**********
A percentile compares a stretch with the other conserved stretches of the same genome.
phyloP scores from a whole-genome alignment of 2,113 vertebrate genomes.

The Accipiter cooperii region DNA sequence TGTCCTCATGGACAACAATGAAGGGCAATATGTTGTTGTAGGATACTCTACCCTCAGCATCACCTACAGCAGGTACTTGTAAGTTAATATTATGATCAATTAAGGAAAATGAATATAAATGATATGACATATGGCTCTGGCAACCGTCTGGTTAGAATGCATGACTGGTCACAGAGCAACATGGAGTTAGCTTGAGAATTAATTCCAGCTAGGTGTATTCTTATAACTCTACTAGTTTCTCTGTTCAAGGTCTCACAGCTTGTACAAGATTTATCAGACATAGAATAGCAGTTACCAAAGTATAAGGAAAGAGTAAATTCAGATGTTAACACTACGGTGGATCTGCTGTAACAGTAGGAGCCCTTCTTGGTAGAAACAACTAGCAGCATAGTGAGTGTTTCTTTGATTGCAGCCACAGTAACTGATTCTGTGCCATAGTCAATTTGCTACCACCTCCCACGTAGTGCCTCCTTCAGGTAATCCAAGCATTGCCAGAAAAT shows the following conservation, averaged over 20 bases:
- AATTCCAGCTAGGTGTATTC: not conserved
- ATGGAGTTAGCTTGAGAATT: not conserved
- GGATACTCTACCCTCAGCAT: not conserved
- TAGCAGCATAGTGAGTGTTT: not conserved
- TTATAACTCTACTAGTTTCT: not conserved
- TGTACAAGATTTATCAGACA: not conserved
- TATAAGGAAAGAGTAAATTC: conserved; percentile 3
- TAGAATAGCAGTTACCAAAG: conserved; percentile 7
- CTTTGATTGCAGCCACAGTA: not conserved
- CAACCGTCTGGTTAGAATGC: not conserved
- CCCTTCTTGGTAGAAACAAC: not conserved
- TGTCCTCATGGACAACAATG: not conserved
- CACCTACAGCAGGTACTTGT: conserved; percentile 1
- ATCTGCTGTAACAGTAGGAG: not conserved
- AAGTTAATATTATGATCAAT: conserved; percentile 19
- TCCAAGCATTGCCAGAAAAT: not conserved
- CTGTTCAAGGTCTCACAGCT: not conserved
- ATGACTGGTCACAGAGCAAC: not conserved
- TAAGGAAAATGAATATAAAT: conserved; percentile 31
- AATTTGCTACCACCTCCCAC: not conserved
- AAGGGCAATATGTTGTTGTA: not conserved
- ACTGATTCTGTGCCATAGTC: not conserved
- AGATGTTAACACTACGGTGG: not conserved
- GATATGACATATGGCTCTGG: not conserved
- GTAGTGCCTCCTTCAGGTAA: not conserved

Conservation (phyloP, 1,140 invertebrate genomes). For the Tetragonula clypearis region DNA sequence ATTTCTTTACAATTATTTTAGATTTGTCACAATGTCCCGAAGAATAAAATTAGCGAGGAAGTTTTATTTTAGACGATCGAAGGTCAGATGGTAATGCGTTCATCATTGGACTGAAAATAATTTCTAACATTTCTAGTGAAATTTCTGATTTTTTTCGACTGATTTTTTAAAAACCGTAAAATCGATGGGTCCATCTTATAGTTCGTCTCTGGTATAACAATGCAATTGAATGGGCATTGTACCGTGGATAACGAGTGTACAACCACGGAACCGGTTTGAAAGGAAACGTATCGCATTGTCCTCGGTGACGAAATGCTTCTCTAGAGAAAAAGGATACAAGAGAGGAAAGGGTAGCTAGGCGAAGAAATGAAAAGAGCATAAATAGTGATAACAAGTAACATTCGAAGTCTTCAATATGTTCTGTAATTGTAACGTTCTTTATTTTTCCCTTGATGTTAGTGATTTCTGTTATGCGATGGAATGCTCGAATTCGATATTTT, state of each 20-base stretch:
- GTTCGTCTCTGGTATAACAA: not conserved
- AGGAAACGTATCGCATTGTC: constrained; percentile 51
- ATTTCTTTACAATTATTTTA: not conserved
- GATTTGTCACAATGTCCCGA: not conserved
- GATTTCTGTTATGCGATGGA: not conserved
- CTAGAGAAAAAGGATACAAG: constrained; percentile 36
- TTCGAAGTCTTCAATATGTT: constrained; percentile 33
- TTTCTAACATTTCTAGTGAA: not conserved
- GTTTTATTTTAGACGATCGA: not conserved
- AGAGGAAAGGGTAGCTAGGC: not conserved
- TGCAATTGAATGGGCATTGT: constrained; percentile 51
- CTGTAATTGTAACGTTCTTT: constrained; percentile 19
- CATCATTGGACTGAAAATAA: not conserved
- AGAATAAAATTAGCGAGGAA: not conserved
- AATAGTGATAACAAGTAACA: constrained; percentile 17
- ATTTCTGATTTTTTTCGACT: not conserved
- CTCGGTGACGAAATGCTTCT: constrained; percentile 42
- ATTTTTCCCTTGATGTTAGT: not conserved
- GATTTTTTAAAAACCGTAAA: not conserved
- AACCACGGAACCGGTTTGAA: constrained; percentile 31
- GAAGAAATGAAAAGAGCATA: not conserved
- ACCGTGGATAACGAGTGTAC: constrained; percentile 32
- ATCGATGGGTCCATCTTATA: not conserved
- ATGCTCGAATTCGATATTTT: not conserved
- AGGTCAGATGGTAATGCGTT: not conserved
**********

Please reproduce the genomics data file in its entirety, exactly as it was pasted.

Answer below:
A percentile compares a stretch with the other conserved stretches of the same genome.
phyloP scores from a whole-genome alignment of 2,113 vertebrate genomes.

The Accipiter cooperii region DNA sequence TGTCCTCATGGACAACAATGAAGGGCAATATGTTGTTGTAGGATACTCTACCCTCAGCATCACCTACAGCAGGTACTTGTAAGTTAATATTATGATCAATTAAGGAAAATGAATATAAATGATATGACATATGGCTCTGGCAACCGTCTGGTTAGAATGCATGACTGGTCACAGAGCAACATGGAGTTAGCTTGAGAATTAATTCCAGCTAGGTGTATTCTTATAACTCTACTAGTTTCTCTGTTCAAGGTCTCACAGCTTGTACAAGATTTATCAGACATAGAATAGCAGTTACCAAAGTATAAGGAAAGAGTAAATTCAGATGTTAACACTACGGTGGATCTGCTGTAACAGTAGGAGCCCTTCTTGGTAGAAACAACTAGCAGCATAGTGAGTGTTTCTTTGATTGCAGCCACAGTAACTGATTCTGTGCCATAGTCAATTTGCTACCACCTCCCACGTAGTGCCTCCTTCAGGTAATCCAAGCATTGCCAGAAAAT shows the following conservation, averaged over 20 bases:
- AATTCCAGCTAGGTGTATTC: not conserved
- ATGGAGTTAGCTTGAGAATT: not conserved
- GGATACTCTACCCTCAGCAT: not conserved
- TAGCAGCATAGTGAGTGTTT: not conserved
- TTATAACTCTACTAGTTTCT: not conserved
- TGTACAAGATTTATCAGACA: not conserved
- TATAAGGAAAGAGTAAATTC: conserved; percentile 3
- TAGAATAGCAGTTACCAAAG: conserved; percentile 7
- CTTTGATTGCAGCCACAGTA: not conserved
- CAACCGTCTGGTTAGAATGC: not conserved
- CCCTTCTTGGTAGAAACAAC: not conserved
- TGTCCTCATGGACAACAATG: not conserved
- CACCTACAGCAGGTACTTGT: conserved; percentile 1
- ATCTGCTGTAACAGTAGGAG: not conserved
- AAGTTAATATTATGATCAAT: conserved; percentile 19
- TCCAAGCATTGCCAGAAAAT: not conserved
- CTGTTCAAGGTCTCACAGCT: not conserved
- ATGACTGGTCACAGAGCAAC: not conserved
- TAAGGAAAATGAATATAAAT: conserved; percentile 31
- AATTTGCTACCACCTCCCAC: not conserved
- AAGGGCAATATGTTGTTGTA: not conserved
- ACTGATTCTGTGCCATAGTC: not conserved
- AGATGTTAACACTACGGTGG: not conserved
- GATATGACATATGGCTCTGG: not conserved
- GTAGTGCCTCCTTCAGGTAA: not conserved

Conservation (phyloP, 1,140 invertebrate genomes). For the Tetragonula clypearis region DNA sequence ATTTCTTTACAATTATTTTAGATTTGTCACAATGTCCCGAAGAATAAAATTAGCGAGGAAGTTTTATTTTAGACGATCGAAGGTCAGATGGTAATGCGTTCATCATTGGACTGAAAATAATTTCTAACATTTCTAGTGAAATTTCTGATTTTTTTCGACTGATTTTTTAAAAACCGTAAAATCGATGGGTCCATCTTATAGTTCGTCTCTGGTATAACAATGCAATTGAATGGGCATTGTACCGTGGATAACGAGTGTACAACCACGGAACCGGTTTGAAAGGAAACGTATCGCATTGTCCTCGGTGACGAAATGCTTCTCTAGAGAAAAAGGATACAAGAGAGGAAAGGGTAGCTAGGCGAAGAAATGAAAAGAGCATAAATAGTGATAACAAGTAACATTCGAAGTCTTCAATATGTTCTGTAATTGTAACGTTCTTTATTTTTCCCTTGATGTTAGTGATTTCTGTTATGCGATGGAATGCTCGAATTCGATATTTT, state of each 20-base stretch:
- GTTCGTCTCTGGTATAACAA: not conserved
- AGGAAACGTATCGCATTGTC: constrained; percentile 51
- ATTTCTTTACAATTATTTTA: not conserved
- GATTTGTCACAATGTCCCGA: not conserved
- GATTTCTGTTATGCGATGGA: not conserved
- CTAGAGAAAAAGGATACAAG: constrained; percentile 36
- TTCGAAGTCTTCAATATGTT: constrained; percentile 33
- TTTCTAACATTTCTAGTGAA: not conserved
- GTTTTATTTTAGACGATCGA: not conserved
- AGAGGAAAGGGTAGCTAGGC: not conserved
- TGCAATTGAATGGGCATTGT: constrained; percentile 51
- CTGTAATTGTAACGTTCTTT: constrained; percentile 19
- CATCATTGGACTGAAAATAA: not conserved
- AGAATAAAATTAGCGAGGAA: not conserved
- AATAGTGATAACAAGTAACA: constrained; percentile 17
- ATTTCTGATTTTTTTCGACT: not conserved
- CTCGGTGACGAAATGCTTCT: constrained; percentile 42
- ATTTTTCCCTTGATGTTAGT: not conserved
- GATTTTTTAAAAACCGTAAA: not conserved
- AACCACGGAACCGGTTTGAA: constrained; percentile 31
- GAAGAAATGAAAAGAGCATA: not conserved
- ACCGTGGATAACGAGTGTAC: constrained; percentile 32
- ATCGATGGGTCCATCTTATA: not conserved
- ATGCTCGAATTCGATATTTT: not conserved
- AGGTCAGATGGTAATGCGTT: not conserved